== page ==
The ceremony honors those who survived, while also offering a reminder of the lives lost, said Daniel Martinez, chief historian for the Pearl Harbor National Memorial. Much of it takes place before a large, white marble wall engraved with the names of the sailors and Marines who died on the Arizona on that fateful day.
“It's a celebration of a life well lived,” Martinez said.
The somber service comes just days after a Navy sailor shot three civilians at Pearl Harbor, killing two of them before taking his own life.
Thousands are scheduled to gather at the base Saturday. Rear Adm. Robert Chadwick, the commander of Navy Region Hawaii, said security will be evaluated to determine whether it should be upgraded before the annual remembrance ceremony. About a dozen survivors of the 1941 attack are expected to attend, along with dignitaries and service members from all branches of the military.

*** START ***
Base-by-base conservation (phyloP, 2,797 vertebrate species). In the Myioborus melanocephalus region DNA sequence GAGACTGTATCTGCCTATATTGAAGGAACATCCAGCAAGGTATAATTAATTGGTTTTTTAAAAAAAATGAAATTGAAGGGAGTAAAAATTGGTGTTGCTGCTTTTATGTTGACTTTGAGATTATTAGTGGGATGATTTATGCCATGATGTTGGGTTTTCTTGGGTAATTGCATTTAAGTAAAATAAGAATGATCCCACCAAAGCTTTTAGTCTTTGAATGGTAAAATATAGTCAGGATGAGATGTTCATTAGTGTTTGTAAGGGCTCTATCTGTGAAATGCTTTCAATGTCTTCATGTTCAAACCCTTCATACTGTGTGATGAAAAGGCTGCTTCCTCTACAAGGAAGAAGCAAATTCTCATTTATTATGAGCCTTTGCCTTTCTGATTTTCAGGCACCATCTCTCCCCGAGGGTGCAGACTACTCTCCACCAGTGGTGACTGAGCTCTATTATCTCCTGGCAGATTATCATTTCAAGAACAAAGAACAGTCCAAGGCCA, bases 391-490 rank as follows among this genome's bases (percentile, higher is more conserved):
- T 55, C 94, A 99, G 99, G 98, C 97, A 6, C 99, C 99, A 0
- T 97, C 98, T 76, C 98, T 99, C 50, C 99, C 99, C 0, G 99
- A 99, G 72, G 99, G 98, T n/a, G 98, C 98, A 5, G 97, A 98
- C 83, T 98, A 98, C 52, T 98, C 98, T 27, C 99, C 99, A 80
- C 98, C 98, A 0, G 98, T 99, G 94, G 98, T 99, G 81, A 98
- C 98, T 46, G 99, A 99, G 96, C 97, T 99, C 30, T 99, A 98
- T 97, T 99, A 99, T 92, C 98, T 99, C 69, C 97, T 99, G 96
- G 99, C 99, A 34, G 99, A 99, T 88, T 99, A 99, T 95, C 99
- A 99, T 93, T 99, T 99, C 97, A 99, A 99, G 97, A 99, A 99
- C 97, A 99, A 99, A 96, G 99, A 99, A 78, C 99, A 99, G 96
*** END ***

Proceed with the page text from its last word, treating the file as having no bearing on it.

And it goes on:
The Navy began interring Pearl Harbor veterans in 1982 at two of the ships sunk in the attack: the Arizona and the battleship Utah, where 60 people died. Three have been interred at the Utah, and of the remaining three survivors, at least one wants his ashes to rest with the ship.
Of the sailors and Marines who died on the Arizona, more than 900 could not be recovered from the wreckage. A memorial built in 1962 marks their watery graves.